Understanding Hemifacial Microsomia (HFM)
Hemifacial microsomia (HFM) is a condition that affects the form and shape of the bones and tissues of the face. Your child’s face may look uneven. This is because one side of the face is less developed. It most often affects the jaw, cheek bone, and ear. In some cases, both sides may be affected. It is a congenital problem. This means that a child is born with it.
What causes hemifacial microsomia?
HFM often happens by chance. It can develop during pregnancy at around 4 weeks of a baby’s growth. It occurs because of problems with blood vessels that don’t let enough blood flow to the face.
It may also run in some families. HFM may be passed on (inherited) through a faulty gene in these ways:
Autosomal dominant. This means that only one parent passes the gene on to the child. Each child has a 1 in 2 chance of having the condition.
Autosomal recessive. This means that both parents must have the gene to pass it on. Each child has 1 in 4 chance of having HFM.
Multifactorial. This means that many factors are involved. The factors are often genetic and external, such as injury during pregnancy.
This condition may also occur in children who have other chromosome problems. Chromosomes are the structures in our cells that carry our genes. These types of problems often occur by chance.
Symptoms of HFM
Symptoms can occur a bit differently in each child. They may range from mild to severe. Areas of one side of the face may have less growth and be shaped differently, such as:
The condition may also affect some of the nerves in the face. This can cause weakness and problems with moving parts of the face. In some cases, other parts of the body may also be affected by HFM.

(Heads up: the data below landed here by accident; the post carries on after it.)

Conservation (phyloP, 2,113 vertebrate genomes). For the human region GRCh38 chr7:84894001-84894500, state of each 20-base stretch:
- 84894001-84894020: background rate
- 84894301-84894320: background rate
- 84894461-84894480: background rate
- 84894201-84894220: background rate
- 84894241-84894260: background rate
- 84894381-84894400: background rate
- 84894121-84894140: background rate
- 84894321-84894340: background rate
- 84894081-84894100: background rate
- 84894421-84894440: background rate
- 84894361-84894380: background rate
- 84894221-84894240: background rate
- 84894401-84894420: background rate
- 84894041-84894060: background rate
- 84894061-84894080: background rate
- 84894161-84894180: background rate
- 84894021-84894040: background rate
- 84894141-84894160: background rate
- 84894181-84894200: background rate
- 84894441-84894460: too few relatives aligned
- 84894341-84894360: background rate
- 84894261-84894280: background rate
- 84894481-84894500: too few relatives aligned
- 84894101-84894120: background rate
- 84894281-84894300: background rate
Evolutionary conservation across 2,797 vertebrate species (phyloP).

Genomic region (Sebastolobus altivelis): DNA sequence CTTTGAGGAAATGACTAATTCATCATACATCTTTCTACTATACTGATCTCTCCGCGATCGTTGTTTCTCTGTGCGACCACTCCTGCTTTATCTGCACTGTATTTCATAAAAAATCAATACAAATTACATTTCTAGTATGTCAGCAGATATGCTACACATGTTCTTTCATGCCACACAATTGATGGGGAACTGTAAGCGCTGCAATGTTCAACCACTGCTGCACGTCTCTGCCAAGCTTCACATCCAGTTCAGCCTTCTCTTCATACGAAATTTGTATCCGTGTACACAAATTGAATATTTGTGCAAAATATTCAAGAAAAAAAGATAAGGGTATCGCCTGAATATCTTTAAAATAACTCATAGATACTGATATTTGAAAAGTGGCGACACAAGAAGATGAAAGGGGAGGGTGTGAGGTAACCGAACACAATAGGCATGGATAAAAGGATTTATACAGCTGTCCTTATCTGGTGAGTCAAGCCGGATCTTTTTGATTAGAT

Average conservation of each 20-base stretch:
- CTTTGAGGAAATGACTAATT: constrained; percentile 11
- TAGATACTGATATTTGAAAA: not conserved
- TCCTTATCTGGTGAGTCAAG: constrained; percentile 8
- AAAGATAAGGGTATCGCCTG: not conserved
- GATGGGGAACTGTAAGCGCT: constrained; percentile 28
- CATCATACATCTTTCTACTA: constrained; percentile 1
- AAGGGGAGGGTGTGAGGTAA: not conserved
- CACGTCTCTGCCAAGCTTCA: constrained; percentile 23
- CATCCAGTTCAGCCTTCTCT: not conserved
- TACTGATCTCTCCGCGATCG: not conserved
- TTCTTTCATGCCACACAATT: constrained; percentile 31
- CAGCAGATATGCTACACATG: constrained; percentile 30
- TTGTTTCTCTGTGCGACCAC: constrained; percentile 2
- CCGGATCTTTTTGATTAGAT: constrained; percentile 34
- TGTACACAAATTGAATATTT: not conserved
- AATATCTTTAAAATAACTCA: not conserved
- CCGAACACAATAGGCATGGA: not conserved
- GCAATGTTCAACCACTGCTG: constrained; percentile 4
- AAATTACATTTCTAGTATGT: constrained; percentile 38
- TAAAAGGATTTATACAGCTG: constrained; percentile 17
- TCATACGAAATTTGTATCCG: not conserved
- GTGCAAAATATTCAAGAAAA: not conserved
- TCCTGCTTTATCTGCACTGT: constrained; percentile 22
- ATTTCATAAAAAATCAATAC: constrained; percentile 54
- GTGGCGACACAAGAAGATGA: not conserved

A geneticist may diagnose HFM. This is a doctor with extra training to diagnose and treat conditions passed down in families (genetic conditions). The doctor will look at your child’s health history. He or she will give your child a physical exam. Your child may also have tests such as:
X-rays of the head. X-rays use a small amount of radiation to show tissues and bones inside the body.
CT scan. A CT scan uses a series of X-rays to show detailed images of the body. Your child may need a CT scan of the head. This test will show his or her bones, muscles, and other tissues.
Treatment for HFM
If your child has severe facial changes, he or she may need several surgeries. In this case, your child will be checked by a craniofacial anomalies team. This is a group of doctors who diagnose and treat problems of the face.
This team may include:
A craniofacial surgeon who can do jaw surgery and ear reconstruction
An ophthalmologist to diagnose and treat eye and vision issues
An orthodontist to check and treat jaw growth and position
An ear, nose, and throat doctor (otolaryngologist) to check hearing loss
A speech therapist to help with speaking problems
Your child’s treatment may include:
Fixing your child’s lower jaw, using a bone graft taken from your child’s ribs
Using a device to change the shape of your child’s jaw
Surgeries to fix your child’s ear or cheeks
Removing or changing the position of your child’s teeth
Possible complications of HFM
If your child has mild facial changes, he or she may not be at risk for complications. Children with more severe changes may be more likely to have issues. These can include:
Trouble with self-image
Helping your child live with HFM
HFM support groups can help you and your child. Ask your child’s healthcare provider about support groups in your area.
When to call your child’s healthcare provider
Call the healthcare provider if your child has:
Trouble gaining weight
Other new problems
Online Medical Reviewer:
Shelat, Amit, MD
Online Medical Reviewer:
Turley, Raymond Kent, BSN, MSN, RN
Date Last Reviewed:
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